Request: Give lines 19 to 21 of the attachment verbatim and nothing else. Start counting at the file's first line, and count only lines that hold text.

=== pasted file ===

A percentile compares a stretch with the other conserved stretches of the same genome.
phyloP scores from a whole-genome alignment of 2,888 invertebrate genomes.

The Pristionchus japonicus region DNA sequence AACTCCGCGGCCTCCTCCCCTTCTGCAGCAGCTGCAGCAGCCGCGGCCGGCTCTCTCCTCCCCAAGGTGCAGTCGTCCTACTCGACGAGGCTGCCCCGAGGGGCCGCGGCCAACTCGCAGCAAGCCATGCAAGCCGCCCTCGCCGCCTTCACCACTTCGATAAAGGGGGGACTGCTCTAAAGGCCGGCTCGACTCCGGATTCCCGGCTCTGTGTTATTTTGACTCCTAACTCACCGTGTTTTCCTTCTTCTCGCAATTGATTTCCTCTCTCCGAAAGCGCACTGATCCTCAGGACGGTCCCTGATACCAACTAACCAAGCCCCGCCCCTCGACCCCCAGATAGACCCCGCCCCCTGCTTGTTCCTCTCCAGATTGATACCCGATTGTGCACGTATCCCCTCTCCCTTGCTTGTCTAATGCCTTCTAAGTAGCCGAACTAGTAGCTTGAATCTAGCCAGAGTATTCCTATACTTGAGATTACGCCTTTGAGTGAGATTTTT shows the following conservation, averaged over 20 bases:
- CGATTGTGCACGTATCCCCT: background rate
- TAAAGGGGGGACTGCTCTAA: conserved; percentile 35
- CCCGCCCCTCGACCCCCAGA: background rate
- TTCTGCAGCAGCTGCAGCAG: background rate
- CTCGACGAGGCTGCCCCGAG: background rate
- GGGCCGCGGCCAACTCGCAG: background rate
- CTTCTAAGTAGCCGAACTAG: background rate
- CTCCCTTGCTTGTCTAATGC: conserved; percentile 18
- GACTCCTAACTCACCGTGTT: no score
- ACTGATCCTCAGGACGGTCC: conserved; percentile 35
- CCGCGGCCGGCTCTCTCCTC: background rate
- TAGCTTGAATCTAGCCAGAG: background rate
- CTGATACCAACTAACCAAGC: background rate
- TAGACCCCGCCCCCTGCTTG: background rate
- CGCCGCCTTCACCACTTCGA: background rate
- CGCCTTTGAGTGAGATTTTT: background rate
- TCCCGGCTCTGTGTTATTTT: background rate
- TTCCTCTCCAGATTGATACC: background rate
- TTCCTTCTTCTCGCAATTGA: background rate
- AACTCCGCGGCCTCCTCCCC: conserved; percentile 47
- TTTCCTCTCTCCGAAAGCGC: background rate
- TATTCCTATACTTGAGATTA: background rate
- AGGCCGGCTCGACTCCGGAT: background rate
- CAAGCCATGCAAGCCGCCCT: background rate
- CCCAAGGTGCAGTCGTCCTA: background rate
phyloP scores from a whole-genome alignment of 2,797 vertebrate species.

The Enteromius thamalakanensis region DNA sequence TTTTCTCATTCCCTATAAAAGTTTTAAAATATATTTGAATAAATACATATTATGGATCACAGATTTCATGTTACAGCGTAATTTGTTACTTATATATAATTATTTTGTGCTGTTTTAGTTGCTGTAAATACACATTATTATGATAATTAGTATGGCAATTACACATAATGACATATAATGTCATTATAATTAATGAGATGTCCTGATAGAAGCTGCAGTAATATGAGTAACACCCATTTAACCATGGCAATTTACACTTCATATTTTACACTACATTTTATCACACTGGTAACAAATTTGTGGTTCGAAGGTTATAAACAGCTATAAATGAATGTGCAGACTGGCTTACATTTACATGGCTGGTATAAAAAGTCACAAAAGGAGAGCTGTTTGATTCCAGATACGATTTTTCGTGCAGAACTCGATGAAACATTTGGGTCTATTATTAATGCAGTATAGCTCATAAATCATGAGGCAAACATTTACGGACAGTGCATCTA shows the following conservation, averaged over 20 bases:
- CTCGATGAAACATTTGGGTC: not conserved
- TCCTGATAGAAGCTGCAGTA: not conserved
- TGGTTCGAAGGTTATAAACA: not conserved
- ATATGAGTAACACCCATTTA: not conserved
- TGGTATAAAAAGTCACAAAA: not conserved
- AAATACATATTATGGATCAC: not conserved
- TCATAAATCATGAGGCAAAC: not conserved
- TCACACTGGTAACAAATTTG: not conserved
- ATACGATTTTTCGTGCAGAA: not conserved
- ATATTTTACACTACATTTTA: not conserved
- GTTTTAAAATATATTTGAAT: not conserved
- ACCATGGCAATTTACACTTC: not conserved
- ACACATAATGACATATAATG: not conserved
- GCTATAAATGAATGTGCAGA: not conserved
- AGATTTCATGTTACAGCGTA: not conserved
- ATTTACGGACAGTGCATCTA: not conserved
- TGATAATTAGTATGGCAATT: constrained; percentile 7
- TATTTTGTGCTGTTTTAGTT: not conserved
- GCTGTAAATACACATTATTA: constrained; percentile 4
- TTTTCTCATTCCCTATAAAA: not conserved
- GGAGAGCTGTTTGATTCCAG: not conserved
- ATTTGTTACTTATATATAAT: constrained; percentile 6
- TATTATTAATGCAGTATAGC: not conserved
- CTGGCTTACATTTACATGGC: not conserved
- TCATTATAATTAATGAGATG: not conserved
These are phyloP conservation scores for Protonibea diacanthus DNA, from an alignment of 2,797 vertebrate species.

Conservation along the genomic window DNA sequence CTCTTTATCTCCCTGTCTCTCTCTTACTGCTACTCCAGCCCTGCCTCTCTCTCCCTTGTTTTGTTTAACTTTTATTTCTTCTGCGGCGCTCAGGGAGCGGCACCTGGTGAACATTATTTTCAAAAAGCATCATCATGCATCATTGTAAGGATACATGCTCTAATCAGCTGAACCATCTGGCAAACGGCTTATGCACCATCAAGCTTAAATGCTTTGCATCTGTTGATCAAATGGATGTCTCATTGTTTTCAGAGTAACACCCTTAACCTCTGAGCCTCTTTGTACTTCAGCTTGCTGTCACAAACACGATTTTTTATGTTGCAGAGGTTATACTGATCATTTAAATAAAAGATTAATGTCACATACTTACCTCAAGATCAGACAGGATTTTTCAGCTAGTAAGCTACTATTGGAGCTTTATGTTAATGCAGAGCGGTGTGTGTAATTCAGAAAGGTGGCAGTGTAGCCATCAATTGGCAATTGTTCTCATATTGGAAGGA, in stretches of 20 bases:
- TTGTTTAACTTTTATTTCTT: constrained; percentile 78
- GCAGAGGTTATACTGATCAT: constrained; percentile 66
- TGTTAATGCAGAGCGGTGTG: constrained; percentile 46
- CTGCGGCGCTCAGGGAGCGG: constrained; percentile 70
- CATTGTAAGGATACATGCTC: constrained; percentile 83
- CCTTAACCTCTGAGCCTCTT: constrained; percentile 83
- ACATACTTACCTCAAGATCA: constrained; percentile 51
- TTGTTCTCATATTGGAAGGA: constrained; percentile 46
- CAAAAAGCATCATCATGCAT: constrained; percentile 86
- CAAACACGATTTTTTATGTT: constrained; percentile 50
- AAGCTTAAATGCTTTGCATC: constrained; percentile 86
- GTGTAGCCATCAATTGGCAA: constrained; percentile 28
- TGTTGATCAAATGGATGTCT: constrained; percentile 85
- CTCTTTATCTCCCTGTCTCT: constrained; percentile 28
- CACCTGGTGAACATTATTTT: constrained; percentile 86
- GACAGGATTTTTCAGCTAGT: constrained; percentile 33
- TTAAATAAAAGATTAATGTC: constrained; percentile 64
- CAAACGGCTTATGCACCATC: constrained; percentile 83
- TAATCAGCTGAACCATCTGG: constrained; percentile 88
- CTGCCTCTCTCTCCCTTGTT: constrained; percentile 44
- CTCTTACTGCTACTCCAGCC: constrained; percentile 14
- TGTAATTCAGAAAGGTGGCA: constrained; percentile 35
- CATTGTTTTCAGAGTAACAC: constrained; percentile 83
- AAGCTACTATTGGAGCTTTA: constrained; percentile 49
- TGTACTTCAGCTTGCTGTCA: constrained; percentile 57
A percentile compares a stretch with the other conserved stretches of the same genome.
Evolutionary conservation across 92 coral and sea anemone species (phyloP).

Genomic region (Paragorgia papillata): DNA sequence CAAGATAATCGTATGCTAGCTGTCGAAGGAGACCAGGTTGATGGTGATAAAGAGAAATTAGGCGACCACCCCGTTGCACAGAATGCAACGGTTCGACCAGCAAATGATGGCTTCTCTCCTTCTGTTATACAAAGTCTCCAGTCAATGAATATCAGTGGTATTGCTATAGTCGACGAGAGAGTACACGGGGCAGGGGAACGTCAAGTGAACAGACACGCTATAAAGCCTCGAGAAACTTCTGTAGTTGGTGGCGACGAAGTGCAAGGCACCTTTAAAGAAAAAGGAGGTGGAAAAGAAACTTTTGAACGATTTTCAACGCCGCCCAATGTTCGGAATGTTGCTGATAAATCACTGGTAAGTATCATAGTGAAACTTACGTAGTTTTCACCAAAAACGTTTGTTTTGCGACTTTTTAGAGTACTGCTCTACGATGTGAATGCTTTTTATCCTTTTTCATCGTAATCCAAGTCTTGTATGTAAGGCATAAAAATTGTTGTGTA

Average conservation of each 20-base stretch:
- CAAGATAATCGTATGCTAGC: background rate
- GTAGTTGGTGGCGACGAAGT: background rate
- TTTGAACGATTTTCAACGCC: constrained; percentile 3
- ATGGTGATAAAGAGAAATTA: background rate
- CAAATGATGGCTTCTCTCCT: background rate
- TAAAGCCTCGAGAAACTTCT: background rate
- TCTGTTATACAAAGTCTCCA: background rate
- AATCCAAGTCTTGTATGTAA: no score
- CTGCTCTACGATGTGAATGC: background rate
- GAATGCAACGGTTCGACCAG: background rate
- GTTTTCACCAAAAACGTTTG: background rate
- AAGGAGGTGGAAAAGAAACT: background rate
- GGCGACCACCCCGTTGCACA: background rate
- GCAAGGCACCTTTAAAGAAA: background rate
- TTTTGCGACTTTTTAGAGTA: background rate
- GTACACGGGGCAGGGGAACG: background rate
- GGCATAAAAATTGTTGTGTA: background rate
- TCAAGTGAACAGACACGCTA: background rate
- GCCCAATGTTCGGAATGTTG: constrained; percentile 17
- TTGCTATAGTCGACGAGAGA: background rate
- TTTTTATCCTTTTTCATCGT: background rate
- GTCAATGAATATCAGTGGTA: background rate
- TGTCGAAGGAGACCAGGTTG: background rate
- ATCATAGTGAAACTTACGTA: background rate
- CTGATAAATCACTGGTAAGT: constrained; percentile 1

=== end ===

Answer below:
- CGCCTTTGAGTGAGATTTTT: background rate
- TCCCGGCTCTGTGTTATTTT: background rate
- TTCCTCTCCAGATTGATACC: background rate